Voles gnaw just under the soil

Published 12:00 am Friday, July 27, 2007

A distraught lady called about her hostas disappearing before her eyes.
The plants were being pulled through the ground one by one. Her hostas and other plants were being killed by something gnawing them at ground level. This was classic vole damage.
Voles are small, tailless mice-like rodents that spend much of their lives underground. These animals can be a gardener’s nightmare because they feed on plant roots and stems, especially the roots of flower bulbs, ornamental shrubs and fruit trees.
Voles chew on the trunks of desirable shrubs and apple trees near the base, weakening and often killing the plant.
Many confuse voles with moles. Moles tunnel underground in search of grubs and other insects and feed exclusively on them.
Voles are vegetarians. Voles will often use mole tunnels as a highway to your plants. Voles tend to be a problem when homes are located near hardwood forests or brushy fields.Wooded subdivisions tend to have high vole populations. This pesky animal can devastate ornamental plantings. Dwarf nandinas, hostas, daylilies, tulip bulbs, apple trees and rhododendron are preferred dining plants for voles.If you suspect voles, check for chisel-like marks near or below ground on parts of the plants. Another way to check for voles is to place a piece of apple under a flowerpot. Check the apple the next day for gnawing.
There are few practical ways to control voles. Voles can be trapped with apple-baited mousetraps placed under the cover of flowerpots, or other overhead cover that blocks out all light. Look for the tunnels or runs under the mulch and place traps cross-wise to the direction of the runways.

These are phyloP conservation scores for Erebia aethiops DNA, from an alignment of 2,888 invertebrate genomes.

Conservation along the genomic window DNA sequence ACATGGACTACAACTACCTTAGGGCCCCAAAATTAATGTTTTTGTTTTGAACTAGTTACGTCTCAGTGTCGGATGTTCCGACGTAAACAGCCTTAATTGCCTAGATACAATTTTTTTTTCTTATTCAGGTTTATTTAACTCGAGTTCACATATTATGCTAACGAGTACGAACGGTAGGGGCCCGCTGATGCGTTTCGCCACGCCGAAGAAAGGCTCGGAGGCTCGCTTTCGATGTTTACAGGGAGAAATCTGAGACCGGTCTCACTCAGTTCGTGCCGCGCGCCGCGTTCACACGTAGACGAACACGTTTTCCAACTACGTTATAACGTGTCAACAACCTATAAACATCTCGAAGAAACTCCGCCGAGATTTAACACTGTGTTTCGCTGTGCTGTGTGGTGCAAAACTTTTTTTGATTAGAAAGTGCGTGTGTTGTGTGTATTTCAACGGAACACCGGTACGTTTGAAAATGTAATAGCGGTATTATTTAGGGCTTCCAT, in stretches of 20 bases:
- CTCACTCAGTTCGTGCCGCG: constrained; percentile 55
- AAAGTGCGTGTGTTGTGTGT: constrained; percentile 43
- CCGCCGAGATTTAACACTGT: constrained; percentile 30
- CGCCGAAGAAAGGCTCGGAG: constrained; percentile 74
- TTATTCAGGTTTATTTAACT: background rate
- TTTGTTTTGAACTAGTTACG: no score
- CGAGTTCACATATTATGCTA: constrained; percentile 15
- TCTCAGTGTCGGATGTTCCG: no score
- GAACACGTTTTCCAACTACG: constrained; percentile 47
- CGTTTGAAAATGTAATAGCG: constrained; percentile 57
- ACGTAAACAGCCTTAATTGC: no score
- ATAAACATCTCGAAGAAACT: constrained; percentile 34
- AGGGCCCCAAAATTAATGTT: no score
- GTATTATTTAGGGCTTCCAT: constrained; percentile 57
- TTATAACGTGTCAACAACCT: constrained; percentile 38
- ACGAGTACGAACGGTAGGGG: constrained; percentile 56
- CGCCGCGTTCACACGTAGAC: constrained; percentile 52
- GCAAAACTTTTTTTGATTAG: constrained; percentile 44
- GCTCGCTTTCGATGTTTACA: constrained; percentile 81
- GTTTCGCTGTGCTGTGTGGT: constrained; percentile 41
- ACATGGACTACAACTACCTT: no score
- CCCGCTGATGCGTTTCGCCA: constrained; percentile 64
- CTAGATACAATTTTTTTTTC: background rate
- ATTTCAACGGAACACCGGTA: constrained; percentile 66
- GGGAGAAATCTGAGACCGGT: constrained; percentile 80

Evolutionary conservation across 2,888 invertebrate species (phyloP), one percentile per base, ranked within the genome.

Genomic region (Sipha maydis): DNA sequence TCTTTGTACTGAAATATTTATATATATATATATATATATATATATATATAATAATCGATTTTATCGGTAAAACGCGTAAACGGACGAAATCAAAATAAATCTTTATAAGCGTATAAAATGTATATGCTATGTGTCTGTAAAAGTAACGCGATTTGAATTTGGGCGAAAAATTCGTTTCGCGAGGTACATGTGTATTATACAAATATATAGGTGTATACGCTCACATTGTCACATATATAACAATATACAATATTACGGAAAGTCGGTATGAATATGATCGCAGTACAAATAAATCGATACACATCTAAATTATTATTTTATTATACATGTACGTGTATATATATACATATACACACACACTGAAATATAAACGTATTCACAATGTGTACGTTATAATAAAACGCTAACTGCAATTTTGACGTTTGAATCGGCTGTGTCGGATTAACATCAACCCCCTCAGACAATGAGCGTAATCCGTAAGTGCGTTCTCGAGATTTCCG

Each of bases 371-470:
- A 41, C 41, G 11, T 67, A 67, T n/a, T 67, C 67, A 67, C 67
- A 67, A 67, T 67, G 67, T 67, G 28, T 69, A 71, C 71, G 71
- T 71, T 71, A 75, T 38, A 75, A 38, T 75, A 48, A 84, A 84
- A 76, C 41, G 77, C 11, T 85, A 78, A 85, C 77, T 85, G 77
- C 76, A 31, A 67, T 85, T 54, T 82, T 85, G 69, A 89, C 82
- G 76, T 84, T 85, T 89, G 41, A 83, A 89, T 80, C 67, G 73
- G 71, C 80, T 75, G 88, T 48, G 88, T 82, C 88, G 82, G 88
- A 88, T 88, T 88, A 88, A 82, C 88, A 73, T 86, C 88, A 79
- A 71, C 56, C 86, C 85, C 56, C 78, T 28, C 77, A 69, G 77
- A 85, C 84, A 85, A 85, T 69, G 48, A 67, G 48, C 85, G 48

Locate traps on a 10-foot by 10-foot grid in the landscape. Continue to check traps at least once a week after the last vole is caught.
A few years ago, a lady in Salisbury trapped 20 voles in two days. An alternative control is to use a rodenticide such as Rozol. Apply the rodenticide according to the label directions in covered locations in the runways or holes 10 feet apart. Re-bait entrance holes every 21 to 30 days. Repeat the test with the piece of apple to make sure you have rid your garden or landscape of the pest.The apple test is a foolproof way to determine if you have a vole infestation.
Another way to prevent vole damage is to use a physical barrier. Hardware cloth or wire mesh is often used to protect bulbs and shrubs. Another method is to incorporate Permatil as a physical barrier for bulbs and other valuable plants. Permatil is a soil amendment used to soften clay soils.The company claims the sharp edges of the expanded slate wards off the digging animal, protecting bulbs and other plant materials in the landscape.
Darrell Blackwelder is an agricultural agent in charge of horticulture with the North Carolina Cooperative Extension Service in Rowan County. For archived garden columns or other information, visit the Rowan County Master Gardener Web site at www.rowanmastergardener.com ; e-mail Darrell_Blackwelder@ncsu.edu.
; phone, 704-216-8970.